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Reflections on the Japanese and European Alps

[caption id="attachment_3487" align="alignright" width="300"] Mt. Hakusan (2,702 m), 45 km south-south-east of Kanazawa I recently visited Japan as a guest of the Japan Society for the Promotion of Science, hosted by Kenichi Ueno (University of Tsukuba) who has posted some JALPS blogs . He has asked me to post some reflections on my visit. On first sight, the Japanese and European Alps have quite a few aspects in common. Both are relative hotspots of biodiversity, with many protected areas and biosphere reserves. In places, both tourism – including large ski areas – and hydroelectricity are well-developed. There is a long history of alpinism, often associated with scientific research. There are steep slopes, and significant infrastructure to minimise natural hazards. Forests occupy the greatest proportion of the landscape – and are expanding because of decreasing harvests and the abandonment of agricultural land. Challenges include, first, accessibility to remote valleys – but tunnels...
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SMArt: Artists' Views of the Mountain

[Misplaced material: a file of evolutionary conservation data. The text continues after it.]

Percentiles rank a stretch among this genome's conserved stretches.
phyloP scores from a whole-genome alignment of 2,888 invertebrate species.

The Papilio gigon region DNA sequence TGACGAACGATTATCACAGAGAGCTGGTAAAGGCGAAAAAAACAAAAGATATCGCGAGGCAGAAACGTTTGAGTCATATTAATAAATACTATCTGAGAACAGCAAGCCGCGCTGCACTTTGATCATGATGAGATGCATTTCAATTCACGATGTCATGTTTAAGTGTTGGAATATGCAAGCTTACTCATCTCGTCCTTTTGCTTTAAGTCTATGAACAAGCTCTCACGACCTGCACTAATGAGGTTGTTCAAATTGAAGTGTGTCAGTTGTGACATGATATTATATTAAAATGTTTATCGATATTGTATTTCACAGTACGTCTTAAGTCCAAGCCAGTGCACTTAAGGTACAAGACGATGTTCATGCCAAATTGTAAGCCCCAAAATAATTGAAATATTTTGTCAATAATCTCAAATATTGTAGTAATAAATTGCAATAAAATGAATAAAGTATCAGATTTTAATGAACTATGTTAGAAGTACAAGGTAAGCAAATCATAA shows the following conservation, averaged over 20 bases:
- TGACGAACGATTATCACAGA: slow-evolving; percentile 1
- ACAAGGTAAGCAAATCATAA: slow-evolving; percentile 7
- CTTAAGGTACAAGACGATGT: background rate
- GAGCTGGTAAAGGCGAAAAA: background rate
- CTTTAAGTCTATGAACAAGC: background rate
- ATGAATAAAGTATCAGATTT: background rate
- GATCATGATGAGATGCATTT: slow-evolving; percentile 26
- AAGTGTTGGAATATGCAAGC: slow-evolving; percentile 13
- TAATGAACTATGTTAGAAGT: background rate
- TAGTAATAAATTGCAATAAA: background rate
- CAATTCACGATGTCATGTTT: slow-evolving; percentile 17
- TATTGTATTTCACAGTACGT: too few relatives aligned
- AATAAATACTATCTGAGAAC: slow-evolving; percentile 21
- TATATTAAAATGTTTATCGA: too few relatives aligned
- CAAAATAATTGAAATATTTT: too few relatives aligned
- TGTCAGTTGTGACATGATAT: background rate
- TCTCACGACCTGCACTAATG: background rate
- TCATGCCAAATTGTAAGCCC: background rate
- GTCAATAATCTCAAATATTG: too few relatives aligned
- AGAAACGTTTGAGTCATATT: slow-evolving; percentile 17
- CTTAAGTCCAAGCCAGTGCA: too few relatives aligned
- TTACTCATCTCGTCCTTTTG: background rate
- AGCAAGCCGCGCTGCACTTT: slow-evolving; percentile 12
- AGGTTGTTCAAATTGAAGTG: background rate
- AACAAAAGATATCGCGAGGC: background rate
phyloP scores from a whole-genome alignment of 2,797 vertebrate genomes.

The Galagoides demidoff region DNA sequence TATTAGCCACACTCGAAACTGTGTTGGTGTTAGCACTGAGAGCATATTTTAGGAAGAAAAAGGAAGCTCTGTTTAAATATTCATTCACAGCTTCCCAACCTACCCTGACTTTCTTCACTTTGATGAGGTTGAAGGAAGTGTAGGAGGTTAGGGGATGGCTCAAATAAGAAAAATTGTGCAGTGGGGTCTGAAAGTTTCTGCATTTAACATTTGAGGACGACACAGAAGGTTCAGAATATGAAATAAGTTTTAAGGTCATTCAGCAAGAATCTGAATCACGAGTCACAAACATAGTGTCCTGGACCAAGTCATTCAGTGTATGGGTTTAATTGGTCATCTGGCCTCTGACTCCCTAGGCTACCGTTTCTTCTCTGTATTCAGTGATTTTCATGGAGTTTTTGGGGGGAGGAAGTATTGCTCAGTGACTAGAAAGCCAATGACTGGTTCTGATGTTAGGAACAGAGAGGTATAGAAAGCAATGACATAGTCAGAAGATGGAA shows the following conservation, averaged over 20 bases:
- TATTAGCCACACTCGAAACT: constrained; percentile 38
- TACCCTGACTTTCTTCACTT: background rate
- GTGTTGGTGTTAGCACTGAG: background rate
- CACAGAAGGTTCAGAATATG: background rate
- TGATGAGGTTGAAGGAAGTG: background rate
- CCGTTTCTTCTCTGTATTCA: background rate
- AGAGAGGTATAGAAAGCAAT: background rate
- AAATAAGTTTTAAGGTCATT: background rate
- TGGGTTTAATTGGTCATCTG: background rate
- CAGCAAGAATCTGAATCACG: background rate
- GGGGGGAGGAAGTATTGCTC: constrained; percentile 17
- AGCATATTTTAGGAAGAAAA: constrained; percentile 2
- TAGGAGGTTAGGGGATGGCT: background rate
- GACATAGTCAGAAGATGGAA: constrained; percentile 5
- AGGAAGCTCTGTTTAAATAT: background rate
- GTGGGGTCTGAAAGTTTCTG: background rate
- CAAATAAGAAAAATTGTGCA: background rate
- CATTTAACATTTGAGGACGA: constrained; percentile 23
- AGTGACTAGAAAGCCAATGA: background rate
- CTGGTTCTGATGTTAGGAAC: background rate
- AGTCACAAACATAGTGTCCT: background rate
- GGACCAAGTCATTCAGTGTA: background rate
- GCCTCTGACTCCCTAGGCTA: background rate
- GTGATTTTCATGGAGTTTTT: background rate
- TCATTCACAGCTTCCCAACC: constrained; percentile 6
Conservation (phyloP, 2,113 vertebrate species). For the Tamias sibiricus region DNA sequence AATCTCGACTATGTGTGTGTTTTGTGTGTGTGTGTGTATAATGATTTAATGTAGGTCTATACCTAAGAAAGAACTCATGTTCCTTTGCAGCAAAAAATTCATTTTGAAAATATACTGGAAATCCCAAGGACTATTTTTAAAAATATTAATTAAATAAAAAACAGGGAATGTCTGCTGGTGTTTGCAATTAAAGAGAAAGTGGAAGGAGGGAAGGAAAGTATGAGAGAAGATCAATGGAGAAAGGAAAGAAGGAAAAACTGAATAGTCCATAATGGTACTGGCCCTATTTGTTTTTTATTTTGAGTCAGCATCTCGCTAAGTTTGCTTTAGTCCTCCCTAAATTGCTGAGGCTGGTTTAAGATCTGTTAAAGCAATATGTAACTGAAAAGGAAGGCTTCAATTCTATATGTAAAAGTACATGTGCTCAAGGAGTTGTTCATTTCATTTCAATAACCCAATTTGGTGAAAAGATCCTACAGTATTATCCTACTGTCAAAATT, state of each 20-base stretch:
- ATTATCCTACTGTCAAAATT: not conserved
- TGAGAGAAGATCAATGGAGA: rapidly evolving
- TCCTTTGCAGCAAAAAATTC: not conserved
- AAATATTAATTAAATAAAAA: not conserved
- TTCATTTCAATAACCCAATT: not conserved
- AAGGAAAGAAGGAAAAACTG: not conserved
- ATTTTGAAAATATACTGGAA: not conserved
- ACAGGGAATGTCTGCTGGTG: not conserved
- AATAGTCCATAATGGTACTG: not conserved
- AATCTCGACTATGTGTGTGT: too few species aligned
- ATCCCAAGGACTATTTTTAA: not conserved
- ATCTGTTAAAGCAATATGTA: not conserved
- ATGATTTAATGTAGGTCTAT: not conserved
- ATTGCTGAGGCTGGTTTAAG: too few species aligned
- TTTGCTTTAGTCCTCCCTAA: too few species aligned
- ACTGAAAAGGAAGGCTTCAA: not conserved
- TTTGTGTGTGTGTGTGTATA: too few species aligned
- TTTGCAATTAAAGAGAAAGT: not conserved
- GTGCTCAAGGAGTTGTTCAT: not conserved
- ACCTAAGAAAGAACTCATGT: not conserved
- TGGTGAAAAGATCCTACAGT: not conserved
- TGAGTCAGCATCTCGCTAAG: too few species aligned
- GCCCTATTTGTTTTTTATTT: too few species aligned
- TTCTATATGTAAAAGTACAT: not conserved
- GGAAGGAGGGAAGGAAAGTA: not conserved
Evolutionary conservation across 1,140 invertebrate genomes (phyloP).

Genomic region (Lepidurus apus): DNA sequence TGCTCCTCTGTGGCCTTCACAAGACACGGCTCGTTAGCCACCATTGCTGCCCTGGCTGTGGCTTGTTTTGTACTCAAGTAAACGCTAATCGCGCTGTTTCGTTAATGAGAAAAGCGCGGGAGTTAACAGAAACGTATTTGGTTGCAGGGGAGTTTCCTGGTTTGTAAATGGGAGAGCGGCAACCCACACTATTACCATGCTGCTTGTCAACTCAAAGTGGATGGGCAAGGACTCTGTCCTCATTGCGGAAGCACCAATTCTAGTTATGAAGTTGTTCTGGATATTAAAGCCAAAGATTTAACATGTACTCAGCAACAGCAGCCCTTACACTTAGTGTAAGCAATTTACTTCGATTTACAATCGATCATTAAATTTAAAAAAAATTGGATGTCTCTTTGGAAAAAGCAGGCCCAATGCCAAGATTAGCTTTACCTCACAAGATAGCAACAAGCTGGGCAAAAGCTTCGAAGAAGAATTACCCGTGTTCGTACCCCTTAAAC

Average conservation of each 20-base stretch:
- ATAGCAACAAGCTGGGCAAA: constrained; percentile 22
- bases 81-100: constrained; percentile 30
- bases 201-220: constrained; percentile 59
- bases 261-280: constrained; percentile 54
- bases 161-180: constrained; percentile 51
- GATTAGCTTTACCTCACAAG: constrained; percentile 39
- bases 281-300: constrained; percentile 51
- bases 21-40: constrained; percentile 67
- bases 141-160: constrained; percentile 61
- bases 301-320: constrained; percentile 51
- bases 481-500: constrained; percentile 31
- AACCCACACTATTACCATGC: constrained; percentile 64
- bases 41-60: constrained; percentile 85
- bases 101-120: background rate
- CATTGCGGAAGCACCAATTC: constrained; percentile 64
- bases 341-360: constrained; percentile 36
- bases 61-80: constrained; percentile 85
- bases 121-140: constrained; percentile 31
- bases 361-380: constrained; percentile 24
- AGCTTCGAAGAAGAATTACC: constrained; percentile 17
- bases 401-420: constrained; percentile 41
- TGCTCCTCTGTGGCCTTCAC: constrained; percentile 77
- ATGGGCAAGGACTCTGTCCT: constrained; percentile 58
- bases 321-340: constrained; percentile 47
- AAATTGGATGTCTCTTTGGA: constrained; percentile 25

[caption id="attachment_3476" align="alignright" width="300"] The wolf’s figure crystallizes a feeling of fear, sometimes visceral and irrational. SMArt – or Sustainable Mountain Art – is a Swiss-based program that aims to raise awareness of the challenges mountains face through art, and more specifically photography. The program hopes to awaken consciences by touching the heart and emotions rather than the intellect. ‘The wolf at the door’ is a fresco by Colombian photographer Juan Arias, realised in autumn 2017 in the Sierre in the Swiss canton of Valais. He was invited by the SMArt program to look at the reality of this mountain region. Preparing for his stay from his home in Cali, Juan Arias discovered that a wolf had been illegally killed in Valais. Interested in human relationships and the underlying representations that influence these relationships, he instinctively understood the scope of this story and decided to tackle this delicate theme: the return...